Leonberger Polyneuropathy (LPN1)
Leonberger dogs may suffer from a neuromuscular disease called Leonberger Polyneuropathy (LPN). This disease, in its classical presentation, sets in before three years of age. The dog suffers from slowly worsening exercise intolerance and may develop gait abnormalities, such as an exaggerated hitched step, especially in the hind limbs. There is often wasting of the hind limb muscles as well. Additionally, these dogs may have noisy breathing, a change in their bark, or even difficulty breathing due to involvement of the larynx and laryngeal folds in the throat. Eventually the disease may progress to the point where the dog cannot support its own weight. Biopsies of nerve from affected dogs show degradation of the nerve fibers and loss of myelin, the insulating material that normally helps speed messages along nerves. Muscle biopsies show atrophy resulting from nerve loss. It is important to note that older dogs can also display some or all of these signs and suffer from disease, although typically when dogs are affected at an older age, the disease is less severe.
Research carried out at the University of Minnesota, the University of Bern, and the University of California San Diego, indicates that polyneuropathy is likely a group of several genetically distinct, but clinically similar diseases. We have mapped two major genetic risk loci and identified the causative mutation in one of these loci that we now term LPN1. Dogs being homozygous mutant (two copies of the mutation) for this mutation will typically develop neuropathy before they reach 3 years of age. Dogs heterozygous for this mutation (one copy of the mutation) might also develop mild clinical signs late in life, but they will most likely not develop severe disease. The identified LPN1 mutation appears to be responsible for approximately one third of the cases of polyneuropathy in Leonbergers. The other two thirds of cases are apparently caused by different genetic mutations.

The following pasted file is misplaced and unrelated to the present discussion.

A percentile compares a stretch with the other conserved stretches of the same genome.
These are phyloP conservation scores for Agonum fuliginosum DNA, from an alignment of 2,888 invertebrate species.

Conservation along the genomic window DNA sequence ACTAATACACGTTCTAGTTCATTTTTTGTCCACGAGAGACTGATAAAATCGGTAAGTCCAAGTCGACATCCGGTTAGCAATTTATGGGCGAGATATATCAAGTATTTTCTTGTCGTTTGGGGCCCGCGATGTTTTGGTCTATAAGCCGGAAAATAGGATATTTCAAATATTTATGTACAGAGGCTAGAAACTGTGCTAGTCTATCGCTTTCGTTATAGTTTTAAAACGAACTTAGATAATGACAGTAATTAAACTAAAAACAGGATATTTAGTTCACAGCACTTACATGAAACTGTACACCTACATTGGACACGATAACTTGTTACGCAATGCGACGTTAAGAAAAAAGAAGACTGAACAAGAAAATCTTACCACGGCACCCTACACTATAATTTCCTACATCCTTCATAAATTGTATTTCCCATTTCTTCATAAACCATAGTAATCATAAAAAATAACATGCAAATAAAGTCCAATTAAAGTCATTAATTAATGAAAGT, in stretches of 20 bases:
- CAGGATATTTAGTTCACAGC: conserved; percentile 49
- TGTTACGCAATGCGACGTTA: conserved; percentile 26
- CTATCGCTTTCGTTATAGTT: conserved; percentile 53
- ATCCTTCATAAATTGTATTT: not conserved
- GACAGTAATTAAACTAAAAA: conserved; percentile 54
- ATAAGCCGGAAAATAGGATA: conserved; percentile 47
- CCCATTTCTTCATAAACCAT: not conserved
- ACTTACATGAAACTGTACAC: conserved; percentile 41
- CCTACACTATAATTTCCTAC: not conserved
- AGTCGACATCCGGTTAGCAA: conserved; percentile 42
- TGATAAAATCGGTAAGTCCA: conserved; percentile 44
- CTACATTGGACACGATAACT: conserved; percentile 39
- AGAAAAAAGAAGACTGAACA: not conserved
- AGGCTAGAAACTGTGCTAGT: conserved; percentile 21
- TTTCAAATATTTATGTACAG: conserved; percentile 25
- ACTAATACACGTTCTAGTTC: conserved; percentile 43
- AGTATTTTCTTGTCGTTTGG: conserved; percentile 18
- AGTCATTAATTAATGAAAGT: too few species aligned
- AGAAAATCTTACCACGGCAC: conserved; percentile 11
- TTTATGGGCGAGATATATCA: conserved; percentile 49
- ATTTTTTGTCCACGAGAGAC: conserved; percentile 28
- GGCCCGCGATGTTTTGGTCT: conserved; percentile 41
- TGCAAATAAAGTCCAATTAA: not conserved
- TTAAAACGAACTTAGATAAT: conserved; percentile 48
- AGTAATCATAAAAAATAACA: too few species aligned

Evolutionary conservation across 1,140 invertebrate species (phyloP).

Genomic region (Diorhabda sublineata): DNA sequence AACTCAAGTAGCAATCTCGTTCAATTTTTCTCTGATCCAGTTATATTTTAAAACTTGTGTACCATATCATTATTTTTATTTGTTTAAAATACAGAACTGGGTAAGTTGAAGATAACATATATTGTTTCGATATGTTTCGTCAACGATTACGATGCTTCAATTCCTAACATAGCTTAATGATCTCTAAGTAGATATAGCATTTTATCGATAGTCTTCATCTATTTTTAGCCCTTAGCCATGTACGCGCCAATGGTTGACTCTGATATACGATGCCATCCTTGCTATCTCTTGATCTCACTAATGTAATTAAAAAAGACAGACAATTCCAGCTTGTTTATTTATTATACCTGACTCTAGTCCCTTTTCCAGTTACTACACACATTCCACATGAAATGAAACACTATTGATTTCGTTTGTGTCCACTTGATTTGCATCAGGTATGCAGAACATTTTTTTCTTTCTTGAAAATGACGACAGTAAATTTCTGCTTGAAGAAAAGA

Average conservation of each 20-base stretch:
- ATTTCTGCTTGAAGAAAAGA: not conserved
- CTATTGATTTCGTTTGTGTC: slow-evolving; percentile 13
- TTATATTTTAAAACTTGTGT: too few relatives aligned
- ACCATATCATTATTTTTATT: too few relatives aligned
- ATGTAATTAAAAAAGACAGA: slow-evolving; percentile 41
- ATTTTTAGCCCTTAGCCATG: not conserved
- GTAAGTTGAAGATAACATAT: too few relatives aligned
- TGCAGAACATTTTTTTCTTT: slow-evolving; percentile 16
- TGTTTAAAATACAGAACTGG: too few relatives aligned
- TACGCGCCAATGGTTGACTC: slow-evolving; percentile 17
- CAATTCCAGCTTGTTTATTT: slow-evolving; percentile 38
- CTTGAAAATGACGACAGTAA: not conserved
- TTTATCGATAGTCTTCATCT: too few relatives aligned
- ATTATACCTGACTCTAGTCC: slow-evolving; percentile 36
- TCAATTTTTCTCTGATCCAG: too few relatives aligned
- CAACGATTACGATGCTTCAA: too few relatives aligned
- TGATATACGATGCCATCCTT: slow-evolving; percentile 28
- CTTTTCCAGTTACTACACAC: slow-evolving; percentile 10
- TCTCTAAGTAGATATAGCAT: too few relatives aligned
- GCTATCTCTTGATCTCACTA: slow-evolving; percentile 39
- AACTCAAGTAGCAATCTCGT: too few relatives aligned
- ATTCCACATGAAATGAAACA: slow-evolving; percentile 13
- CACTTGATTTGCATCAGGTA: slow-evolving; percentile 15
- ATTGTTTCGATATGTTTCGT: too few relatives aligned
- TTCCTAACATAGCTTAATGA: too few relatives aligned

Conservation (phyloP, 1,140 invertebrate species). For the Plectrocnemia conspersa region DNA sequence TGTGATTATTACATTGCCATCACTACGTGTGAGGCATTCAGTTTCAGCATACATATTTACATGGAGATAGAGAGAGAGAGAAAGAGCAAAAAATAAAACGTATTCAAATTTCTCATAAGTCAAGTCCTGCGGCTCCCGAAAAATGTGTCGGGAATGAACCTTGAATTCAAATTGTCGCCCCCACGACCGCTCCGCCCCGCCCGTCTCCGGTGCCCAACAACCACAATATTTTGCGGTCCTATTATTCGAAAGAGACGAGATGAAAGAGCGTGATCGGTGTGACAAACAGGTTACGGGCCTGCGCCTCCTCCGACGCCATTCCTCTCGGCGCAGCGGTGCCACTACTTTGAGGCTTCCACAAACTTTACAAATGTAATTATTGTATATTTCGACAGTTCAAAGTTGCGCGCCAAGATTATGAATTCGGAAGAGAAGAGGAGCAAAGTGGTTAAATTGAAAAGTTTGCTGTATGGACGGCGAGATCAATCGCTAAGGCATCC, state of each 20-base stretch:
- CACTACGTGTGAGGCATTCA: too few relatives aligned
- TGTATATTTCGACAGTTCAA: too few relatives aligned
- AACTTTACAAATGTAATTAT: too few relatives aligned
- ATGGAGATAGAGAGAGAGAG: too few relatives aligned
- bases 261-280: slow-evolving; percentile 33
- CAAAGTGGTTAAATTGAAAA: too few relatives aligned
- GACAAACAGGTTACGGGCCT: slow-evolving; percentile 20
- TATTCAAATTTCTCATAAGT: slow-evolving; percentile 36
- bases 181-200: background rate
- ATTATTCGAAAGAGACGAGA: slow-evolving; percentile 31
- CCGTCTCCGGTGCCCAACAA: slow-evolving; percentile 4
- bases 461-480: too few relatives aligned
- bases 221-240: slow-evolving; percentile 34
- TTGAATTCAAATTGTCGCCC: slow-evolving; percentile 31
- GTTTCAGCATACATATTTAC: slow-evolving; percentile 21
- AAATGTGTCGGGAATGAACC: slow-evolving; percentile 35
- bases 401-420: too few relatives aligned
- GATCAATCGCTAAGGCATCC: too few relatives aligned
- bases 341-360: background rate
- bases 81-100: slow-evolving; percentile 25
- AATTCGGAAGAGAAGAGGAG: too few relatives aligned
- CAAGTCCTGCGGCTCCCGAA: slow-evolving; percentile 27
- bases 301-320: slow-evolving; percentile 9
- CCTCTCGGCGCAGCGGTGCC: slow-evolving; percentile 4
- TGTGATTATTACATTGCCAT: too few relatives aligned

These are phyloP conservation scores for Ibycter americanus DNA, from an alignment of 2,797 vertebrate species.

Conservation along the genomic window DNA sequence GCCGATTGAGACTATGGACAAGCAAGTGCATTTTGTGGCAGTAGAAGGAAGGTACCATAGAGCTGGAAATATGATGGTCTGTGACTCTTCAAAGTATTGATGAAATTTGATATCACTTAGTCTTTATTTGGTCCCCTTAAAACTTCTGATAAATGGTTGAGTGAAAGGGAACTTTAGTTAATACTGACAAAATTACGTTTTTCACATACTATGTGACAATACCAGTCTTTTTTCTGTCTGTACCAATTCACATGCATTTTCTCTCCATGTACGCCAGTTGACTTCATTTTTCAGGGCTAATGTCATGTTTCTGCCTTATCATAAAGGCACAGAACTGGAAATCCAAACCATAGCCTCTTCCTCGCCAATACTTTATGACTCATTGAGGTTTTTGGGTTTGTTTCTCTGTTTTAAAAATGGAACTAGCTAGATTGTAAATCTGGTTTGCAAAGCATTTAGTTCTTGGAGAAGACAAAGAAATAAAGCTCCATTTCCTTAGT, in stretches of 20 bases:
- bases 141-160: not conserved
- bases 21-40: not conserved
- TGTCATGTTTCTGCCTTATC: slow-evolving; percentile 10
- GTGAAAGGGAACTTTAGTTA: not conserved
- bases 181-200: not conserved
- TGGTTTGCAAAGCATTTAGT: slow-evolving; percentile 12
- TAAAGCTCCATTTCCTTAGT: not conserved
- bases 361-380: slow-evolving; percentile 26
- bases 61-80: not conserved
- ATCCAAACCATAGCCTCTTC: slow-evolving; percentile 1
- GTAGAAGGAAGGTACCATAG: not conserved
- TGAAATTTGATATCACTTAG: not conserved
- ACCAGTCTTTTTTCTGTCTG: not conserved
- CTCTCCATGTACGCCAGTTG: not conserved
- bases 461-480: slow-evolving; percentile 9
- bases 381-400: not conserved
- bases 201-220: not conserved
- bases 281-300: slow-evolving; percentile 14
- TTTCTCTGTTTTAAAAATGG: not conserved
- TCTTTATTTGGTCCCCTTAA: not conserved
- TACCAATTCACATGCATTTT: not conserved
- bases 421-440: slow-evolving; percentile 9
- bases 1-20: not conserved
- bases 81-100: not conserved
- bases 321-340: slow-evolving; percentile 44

We have also identified homozygous mutant Saint Bernards with a biopsy confirmed polyneuropathy and clinical signs consistent with the disease. This test can be used in the Saint Bernard breed to aid in the diagnosis of polyneuropathy and to identify carriers in the breeding population.
|Affected or presumed affected dogs may qualify for free testing. This must be pre-approved by the Canine Neuromuscular Lab, and requires special shipping instructions and additional documentation. Samples submitted without pre-approval will be assessed normal testing fees. Please email firstname.lastname@example.org to see if your dog may qualify for free testing. ||